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COSM A Technology Summit
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Living In a Superabundant Age

Published at Mind Matters
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On November 10th, Marian L. Tupy, a Senior Fellow at the Cato Institute, spoke at this year’s COSM technology summit on behalf of his new book Superabundance: The Story of Population Growth, Innovation, and Human Flourishing on an Infinitely Bountiful Planet. Tupy co-wrote the book with Gale L. Pooley, a Senior Fellow at the Discovery Institute and associate professor of business management at Brigham Young University-Hawaii. Their book takes a contrarian view of economics, scarcity, and the idea that an excessive human population diminishes the world’s resources. As the book’s title suggests, Tupy and Pooley take the opposite view: the world’s resources increase with population growth.

During the COSM session, Tupy said,

The caveman had the same natural resources at their disposal as we have today, and the difference between their standard of living and ours is the difference between the knowledge they could bring to bear on those resources and the knowledge that we have today in our model. The process of knowledge creation starts with the overall population. Data suggests that only a small fraction of the population innovates, therefore the bigger the population, the greater the chance that somebody will come up with a useful idea.”

So, according to Tupy and Pooley, the more people on the planet, the more knowledge we bring to bear on available resources, leading to innovation and economic growth. He continued,

Our book talks about an infinitely bountiful planet, which may seem counterintuitive given that the world really has only a finite number of atoms. In fact, most people would probably agree with the American environmentalist, Kenneth Boulding, who observed that anyone who believes in infinite growth on a physically finite planet is either mad or an economist. But the number of atoms is largely irrelevant because what matters is our knowledge to combine and recombine those atoms in ever more valuable ways.”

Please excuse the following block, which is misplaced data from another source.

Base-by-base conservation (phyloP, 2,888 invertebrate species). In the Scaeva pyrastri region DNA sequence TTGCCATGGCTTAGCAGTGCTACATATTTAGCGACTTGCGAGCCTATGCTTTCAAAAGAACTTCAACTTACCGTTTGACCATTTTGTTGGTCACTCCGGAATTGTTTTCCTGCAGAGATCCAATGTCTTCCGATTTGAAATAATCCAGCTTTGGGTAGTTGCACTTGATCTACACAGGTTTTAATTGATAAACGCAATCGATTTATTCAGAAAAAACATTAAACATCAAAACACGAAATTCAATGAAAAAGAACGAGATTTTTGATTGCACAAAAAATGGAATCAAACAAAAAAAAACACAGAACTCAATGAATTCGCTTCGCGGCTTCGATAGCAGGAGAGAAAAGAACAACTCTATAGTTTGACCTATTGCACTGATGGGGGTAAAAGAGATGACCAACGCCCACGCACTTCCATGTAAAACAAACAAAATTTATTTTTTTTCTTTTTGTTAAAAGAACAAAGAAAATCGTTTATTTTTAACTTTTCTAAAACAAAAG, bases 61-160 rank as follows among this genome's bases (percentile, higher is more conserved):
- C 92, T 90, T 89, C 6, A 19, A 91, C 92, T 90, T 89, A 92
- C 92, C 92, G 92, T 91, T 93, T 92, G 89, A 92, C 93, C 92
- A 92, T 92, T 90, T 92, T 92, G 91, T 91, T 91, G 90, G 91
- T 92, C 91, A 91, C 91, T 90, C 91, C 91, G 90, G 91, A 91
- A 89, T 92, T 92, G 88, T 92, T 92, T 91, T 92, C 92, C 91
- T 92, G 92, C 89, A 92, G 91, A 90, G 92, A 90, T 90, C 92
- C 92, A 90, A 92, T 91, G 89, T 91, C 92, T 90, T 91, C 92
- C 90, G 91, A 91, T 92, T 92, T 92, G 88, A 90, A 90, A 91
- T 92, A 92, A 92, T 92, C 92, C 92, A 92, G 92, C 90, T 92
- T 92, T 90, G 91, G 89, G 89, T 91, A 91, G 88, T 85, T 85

Tupy later went on to comment that, so far as we know, only human beings can come up with new ideas. Modern technology and artificial intelligence fail to attain the creativity and innovation unique to human beings. Quote:

There is a broader general economic point, which is that unless AI comes to our rescue or some form of supercomputing, at this point in time, the only entity capable of having new ideas is the human brain. And so if you don’t have humans producing new ideas, then of course the entire economic growth rate could suffer.”

Tupy also noted that, in order to get the full benefits of a superabundant world, people must be free to innovate and trade. Much of the world remains in poverty because they lack the economic and political structures needed for flourishing. He said,

We can compensate for lowering birth rates by, for example, increasing the amount of freedom in the world. Right now, huge chunks of humanity are not really participating fully in the information and knowledge exchange, partly because they don’t have free speech of their own.”

Tupy concluded his lecture by comparing the world’s resources to a piano. It is a limited instrument, but with a skilled pianist at its keys, it holds infinite possibilities.

 The world is like a closed system in the way a piano is like a closed system. The instrument has only 88 keys, but those keys can be played in an infinite variety of ways, and the same applies to our planet. The atoms may be fixed, but the possible combinations of those atoms are infinite. What matters then is not the physical limit of our planet, but the human knowledge, the human freedom to experiment and to reimagine the use of resources that we already have.”

Superabundance came out in August and was well received by a variety of notable speakers and scholars, including Steven Pinker, Jordan B. Peterson, and George Gilder. It is now available to purchase on Amazon.